Wilson County Schools is going ahead with soliciting bids to rebuild the two campuses destroyed by the March 3 tornado in the hopes that it hastens an end to a dispute with the district’s insurance company.
In a unanimous vote after a more than 2-hour closed session Thursday, the board decided to follow the recommendation of board attorney Mike Jennings. It will seeks bids on rebuilding West Wilson Middle School and Stoner Creek Elementary School on their “existing footprints.”
Last month, Jennings had suggested the board identify and be prepared to hire an outside attorney with expertise in disputes between school districts and insurance companies.
“I still think the potential (for litigation) is there, but perhaps we’re not as far apart” as he had previously indicated, Jennings said.
Jennings said that since he became involved in the issue in mid-December, he, along with WCS Director Donna Wright and board Chairman Larry Tomlinson, have spents hours reviewing documents and meeting with the involved parties.
“There are still some monetary issues that have to be resolve with the insurance company,” he said after the closed meeting. “We’re at the point to bid these two schools so the insurance company knows how much its going to cost.”
The district’s policy requires the insurance company to rebuild or replace the damaged schools, he said. If the district wants to make any additions to the new versions of West Middle or Stoner Creek, it must pay for them. Areas of dispute appear to revolve around building code requirements that didn’t exist when the schools were built but must now be met.
“A lot of work has been done,” Jennings said. “Dr. Wright, the chairman and I talk almost daily, even Saturday and Sunday.”
Wright said it typically takes at least 14 months to build an elementary school and 18-20 months or more to build a middle school. That means it’s likely students won’t be back in those schools until the beginning of the 2022-23 school year.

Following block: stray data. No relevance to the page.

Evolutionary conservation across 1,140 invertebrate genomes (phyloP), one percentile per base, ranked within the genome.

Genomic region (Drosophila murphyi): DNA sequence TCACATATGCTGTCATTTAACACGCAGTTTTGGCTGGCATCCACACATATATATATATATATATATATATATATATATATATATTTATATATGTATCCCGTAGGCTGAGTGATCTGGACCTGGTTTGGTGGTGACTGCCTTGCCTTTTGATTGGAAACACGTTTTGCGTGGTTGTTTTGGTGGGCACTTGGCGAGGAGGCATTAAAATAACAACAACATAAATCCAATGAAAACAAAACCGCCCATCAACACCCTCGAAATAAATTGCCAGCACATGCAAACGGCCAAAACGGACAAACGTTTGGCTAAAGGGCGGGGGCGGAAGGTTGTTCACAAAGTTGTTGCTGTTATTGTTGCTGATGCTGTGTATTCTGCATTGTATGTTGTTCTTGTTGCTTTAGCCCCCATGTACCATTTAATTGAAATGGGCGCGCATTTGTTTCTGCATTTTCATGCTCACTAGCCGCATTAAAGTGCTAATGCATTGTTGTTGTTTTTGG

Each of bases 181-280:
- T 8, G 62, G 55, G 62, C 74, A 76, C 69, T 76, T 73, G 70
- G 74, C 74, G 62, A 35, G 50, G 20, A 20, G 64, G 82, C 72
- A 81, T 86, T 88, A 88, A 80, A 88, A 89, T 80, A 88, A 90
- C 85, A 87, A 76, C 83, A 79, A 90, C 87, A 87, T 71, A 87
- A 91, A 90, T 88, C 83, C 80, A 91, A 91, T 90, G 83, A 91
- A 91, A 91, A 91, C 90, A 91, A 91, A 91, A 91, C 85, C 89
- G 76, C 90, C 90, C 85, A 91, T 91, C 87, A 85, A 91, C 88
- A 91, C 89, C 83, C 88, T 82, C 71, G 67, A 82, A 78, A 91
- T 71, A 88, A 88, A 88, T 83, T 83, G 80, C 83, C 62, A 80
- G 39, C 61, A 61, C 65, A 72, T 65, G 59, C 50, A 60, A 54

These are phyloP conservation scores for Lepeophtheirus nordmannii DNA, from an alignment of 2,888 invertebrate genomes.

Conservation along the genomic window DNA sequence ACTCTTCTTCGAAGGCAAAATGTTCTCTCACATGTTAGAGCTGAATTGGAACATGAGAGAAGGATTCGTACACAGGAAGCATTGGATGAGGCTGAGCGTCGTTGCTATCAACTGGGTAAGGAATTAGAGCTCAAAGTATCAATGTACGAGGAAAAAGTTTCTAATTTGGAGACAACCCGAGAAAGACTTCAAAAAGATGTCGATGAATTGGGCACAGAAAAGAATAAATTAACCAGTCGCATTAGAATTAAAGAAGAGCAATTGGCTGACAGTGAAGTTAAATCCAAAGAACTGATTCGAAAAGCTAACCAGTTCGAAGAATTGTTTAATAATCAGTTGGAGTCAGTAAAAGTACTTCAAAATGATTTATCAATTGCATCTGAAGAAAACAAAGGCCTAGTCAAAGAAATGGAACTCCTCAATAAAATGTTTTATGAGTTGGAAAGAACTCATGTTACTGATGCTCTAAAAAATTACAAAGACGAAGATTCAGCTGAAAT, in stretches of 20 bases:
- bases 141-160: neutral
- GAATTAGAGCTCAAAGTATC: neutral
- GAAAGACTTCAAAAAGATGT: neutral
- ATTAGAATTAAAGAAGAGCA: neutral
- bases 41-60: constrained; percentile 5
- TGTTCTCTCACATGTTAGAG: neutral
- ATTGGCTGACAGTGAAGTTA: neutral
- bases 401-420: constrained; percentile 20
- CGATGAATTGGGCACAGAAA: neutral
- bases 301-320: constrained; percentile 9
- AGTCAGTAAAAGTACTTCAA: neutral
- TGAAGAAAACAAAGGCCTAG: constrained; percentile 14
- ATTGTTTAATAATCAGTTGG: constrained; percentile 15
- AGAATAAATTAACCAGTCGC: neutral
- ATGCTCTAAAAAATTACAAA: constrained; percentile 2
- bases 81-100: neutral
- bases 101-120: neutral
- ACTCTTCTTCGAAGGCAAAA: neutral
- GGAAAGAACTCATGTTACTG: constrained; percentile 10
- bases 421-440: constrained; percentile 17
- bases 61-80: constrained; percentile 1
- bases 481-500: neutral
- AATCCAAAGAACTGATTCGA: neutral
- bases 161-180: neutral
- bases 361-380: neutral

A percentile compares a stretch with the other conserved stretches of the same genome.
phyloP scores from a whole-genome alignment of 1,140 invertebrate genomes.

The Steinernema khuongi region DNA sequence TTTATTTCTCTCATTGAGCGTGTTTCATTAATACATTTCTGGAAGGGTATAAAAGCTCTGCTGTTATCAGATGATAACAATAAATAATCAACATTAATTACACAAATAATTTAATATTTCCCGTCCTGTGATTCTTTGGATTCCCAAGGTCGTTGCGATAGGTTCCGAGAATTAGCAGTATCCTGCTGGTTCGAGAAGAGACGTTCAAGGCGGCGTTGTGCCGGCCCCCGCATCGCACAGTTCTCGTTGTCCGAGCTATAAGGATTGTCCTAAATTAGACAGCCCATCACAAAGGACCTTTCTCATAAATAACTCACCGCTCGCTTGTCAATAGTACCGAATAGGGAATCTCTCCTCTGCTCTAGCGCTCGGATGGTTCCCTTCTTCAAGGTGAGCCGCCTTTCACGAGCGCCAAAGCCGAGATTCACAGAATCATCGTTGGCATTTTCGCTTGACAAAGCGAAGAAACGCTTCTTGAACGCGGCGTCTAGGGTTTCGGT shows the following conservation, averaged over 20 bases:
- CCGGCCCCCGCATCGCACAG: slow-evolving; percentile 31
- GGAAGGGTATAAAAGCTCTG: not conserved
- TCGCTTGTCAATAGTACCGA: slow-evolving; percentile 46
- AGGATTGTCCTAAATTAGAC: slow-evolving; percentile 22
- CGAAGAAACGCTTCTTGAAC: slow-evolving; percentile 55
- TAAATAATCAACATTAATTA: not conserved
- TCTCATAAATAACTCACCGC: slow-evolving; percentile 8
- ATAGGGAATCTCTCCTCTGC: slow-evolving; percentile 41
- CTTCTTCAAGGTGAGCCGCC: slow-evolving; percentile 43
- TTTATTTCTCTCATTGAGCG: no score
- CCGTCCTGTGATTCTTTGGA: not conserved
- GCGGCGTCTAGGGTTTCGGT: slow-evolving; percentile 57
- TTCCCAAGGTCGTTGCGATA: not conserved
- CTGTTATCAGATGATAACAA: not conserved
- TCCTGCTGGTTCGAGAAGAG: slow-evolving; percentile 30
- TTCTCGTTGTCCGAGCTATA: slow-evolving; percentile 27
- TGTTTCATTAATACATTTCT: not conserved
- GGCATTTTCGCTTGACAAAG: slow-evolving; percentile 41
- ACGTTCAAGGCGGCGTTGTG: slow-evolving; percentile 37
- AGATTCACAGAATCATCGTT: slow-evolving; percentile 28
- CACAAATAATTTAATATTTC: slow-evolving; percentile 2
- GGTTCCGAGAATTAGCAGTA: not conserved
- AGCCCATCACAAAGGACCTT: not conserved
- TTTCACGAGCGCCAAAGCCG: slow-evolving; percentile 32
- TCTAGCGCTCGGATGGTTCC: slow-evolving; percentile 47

Back to Traditional
On Wednesday, the district announced it would be returning elementary students to the full-time traditional teaching and learning model on Monday. Students in grades 6-12 remain in the hybrid model. Masks/face coverings are required for all students in grades K-12.
“We will continue to monitor health data on a daily basis provided by our schools and our local health department,” said WCS spokesman Barton Barker in an email. “Our intent is to remain in these models, unless critical data points indicate that a change is necessary. Please keep in mind that if an individual school becomes too difficult to staff or illnesses cause a significant amount of absences, then the district would highly consider placing that individual school on a Remote Teaching and Learning schedule for a minimal two week period. This measure was applied multiple times during the fall semester. The reason was to allow for ample recovery and prevention time.”
Barker also said the district was prepared to move 6-12 students to the traditional model when the data indicate it is safe to do so.